Annie Linskey, Boston Globe, September 10, 2016
One of the clearest signs of how times have changed in this little Southern town is literally a sign. It’s the outline of a faded red, oblong Dairy Queen sign that towers over Buford Highway just a few miles from the city line.
It used to direct residents to a fast food franchise, a beacon of Americana, where a hamburger cost 79 cents. The building is gone now. Only the sign remains, and at its base is a Hispanic man with a machete, slicing open coconuts piled in the back of his trailer.
His English is shaky. His coconuts cost $4.
A generation ago, this Atlanta suburb was 95 percent white and rural with one little African-American neighborhood that was known as “colored town.” But after a tidal wave of Hispanic and Asian immigrants who were attracted to Norcross by cheap housing and proximity to a booming job market, white people now make up less than 20 percent of the population in Norcross and surrounding neighborhoods. It’s a shift so rapid that many of the longtime residents feel utterly disconnected from the place where they raised their children.
“It’s not that much anger, but you don’t feel comfortable knowing that all this is around you,” said Billy Weathers, 79, who has lived in the area for his whole life and doesn’t speak a lick of Spanish.
Many from Butler High School’s class of 1976 are now weary, worn, or furious. For some, those feelings are driving their votes.
Many say they feel isolated in their own hometown, pushed to change their ways, to assimilate to the new arrivals instead of the other way around. They resent the shift, even knowing it’s nobody’s fault, really. And they have mostly kept their feelings to themselves. Who, they wonder, would listen to folks like us, anyway?
But this year, in Norcross and places like it, resentment has found its voice. The concerns of a white citizenry feeling displaced have been reinforced by the rhetoric of Republican presidential nominee Donald Trump, who swept most of the state in the Republican primary.
Roberto Gonzalez, of Mexico, gets a newspaper out of boxes catering to the Hispanic community as his wife Cecilia, watched late last month in Norcross, Ga.
His slogan, “Make America Great Again,” appeals to people here who don’t talk much to their newer neighbors anymore, not out of malice but because they often don’t even share a common language. When Trump talks about building a wall between the United States and Mexico, these largely white, Republicans nod in agreement.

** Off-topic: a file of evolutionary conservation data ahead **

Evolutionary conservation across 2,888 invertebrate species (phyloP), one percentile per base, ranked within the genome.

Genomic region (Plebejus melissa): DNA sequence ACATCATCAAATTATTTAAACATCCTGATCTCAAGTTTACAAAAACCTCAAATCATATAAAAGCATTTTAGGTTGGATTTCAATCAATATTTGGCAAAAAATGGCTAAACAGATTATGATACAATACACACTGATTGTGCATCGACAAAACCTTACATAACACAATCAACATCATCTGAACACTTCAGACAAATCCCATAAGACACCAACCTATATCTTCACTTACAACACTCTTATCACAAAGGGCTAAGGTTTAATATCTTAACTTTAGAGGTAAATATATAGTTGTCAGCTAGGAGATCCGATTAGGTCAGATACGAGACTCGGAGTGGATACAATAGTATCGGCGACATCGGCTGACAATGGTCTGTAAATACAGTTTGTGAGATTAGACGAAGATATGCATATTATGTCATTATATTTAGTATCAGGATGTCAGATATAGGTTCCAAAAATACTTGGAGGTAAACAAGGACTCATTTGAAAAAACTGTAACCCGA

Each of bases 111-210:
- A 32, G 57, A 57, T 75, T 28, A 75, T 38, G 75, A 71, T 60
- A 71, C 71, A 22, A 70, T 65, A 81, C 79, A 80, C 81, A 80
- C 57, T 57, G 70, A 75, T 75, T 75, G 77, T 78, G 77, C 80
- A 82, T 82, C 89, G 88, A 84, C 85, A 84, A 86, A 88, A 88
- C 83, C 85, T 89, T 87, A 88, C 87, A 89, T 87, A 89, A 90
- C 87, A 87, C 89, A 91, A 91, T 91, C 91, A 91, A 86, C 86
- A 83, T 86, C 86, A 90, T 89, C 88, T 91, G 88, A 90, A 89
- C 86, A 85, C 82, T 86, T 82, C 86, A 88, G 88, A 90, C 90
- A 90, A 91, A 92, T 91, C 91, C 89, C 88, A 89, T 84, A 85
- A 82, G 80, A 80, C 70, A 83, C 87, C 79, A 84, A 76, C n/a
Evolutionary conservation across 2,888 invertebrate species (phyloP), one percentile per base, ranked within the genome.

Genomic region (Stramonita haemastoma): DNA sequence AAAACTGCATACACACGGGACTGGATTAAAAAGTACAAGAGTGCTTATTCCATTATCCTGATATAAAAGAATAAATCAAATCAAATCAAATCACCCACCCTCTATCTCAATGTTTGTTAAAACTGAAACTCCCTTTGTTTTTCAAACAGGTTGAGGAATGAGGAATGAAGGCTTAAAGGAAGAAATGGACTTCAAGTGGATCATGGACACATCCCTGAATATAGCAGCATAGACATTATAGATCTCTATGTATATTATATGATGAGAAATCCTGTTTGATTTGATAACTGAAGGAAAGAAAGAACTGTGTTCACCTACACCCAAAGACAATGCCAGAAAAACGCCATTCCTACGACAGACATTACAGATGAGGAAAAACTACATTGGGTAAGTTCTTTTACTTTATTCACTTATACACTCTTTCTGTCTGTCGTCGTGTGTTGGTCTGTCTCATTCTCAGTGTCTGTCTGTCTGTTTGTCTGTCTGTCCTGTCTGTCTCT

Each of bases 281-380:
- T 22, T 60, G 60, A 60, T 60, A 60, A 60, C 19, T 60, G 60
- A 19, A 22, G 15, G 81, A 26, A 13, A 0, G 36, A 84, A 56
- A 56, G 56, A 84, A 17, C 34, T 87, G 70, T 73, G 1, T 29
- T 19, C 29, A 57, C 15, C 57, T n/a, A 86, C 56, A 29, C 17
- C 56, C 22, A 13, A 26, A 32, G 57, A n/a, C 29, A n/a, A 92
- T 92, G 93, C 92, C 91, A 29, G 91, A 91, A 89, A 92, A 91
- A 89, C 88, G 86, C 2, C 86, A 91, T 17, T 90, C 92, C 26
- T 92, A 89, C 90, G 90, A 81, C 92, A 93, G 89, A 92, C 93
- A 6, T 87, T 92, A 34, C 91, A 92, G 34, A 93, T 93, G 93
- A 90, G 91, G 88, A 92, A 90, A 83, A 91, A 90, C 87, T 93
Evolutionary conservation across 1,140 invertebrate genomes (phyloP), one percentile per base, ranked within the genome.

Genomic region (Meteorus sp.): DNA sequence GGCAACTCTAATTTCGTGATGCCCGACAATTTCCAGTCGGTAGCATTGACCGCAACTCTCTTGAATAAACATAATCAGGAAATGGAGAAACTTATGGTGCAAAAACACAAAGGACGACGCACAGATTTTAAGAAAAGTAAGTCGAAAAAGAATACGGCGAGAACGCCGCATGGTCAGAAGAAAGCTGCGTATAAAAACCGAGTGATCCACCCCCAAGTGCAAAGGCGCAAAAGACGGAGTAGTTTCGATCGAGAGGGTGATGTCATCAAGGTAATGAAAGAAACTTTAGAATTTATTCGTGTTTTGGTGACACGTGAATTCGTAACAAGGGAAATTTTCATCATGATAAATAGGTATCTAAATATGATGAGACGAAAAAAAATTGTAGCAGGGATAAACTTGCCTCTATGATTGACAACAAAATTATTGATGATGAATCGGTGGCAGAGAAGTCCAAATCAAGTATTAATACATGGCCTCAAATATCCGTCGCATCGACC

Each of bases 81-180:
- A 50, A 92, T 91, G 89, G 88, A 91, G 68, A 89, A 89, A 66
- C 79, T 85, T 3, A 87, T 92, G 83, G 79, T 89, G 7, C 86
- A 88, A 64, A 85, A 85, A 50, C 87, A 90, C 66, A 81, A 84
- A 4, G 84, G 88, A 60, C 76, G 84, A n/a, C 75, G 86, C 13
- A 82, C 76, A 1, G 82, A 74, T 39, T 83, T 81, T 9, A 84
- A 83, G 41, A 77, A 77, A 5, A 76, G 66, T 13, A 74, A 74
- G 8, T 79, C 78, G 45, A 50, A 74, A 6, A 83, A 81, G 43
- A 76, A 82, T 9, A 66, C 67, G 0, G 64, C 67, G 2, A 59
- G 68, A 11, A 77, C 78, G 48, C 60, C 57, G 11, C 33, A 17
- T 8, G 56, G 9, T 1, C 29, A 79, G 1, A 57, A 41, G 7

“There used to be a place where we could go out to eat to get southern cooking,” said Billy’s wife, JoAnn Weathers, 79. “Well there’s no more southerners left here … They came from other countries and completely changed our lives.”
Part of the attraction was the cheap housing. Part of it was the easy access to interstate highways and the jobs in Atlanta. But also, once the area had a beachhead of immigrants, more came to live near family or acquaintances, according to Mary Odem, an associate professor at Emory University who has studied the immigrant influx in Georgia.
Now roughly 16,000 people live within the Norcross city limits, and about 40 percent are Hispanic. In 1980, only 23 people in the city were foreign-born.
Bell, like many others interviewed, said he distinguishes between immigrants who are making an effort to fit into the existing culture and those who he thinks aren’t trying to assimilate. The Vietnamese and the Koreans, he said, are at least keeping to themselves.
“The Latinos just throw it in your face. They’re here for the money. They don’t want to be American,” Bell said. “They don’t care about America.”
He listed big changes that he’s noticed: More renters in the neighborhood who seem to him to care little about the upkeep of their property, single-family houses that he says are filled with multiple families, garbage bins overflowing and litter in the streets.
There are also the subtler things that get under his skin.
“You can see them at the Kroger customer service center desk,” he said, saying that many of his neighbors line up there to send money home to Mexico. It’s a flow of cash leaving this little community, not building it.
And there’s another annoyance, the kind of thing that isn’t a big deal but grates at him. “That’s why there’s always a huge line at the service desk,” Bell said. “If you want to buy a lottery ticket, good luck.”
The prevalence of Spanish signs and discourse can be a flashpoint for hostility between the longtime residents and the newer ones.
Pablo Casas moved to the town in November 1999 shortly after coming to the United States from Colombia on a student visa. “I don’t know if you’re familiar with the Hispanic culture, but we’re kind of loud,” he said.
When he gets together with friends, six or seven of them, the volume goes way up.
And white people will complain, he said, but not about the noise.
“They don’t say ‘Keep it down.’ They say ‘Speak English; this is America,’” he said.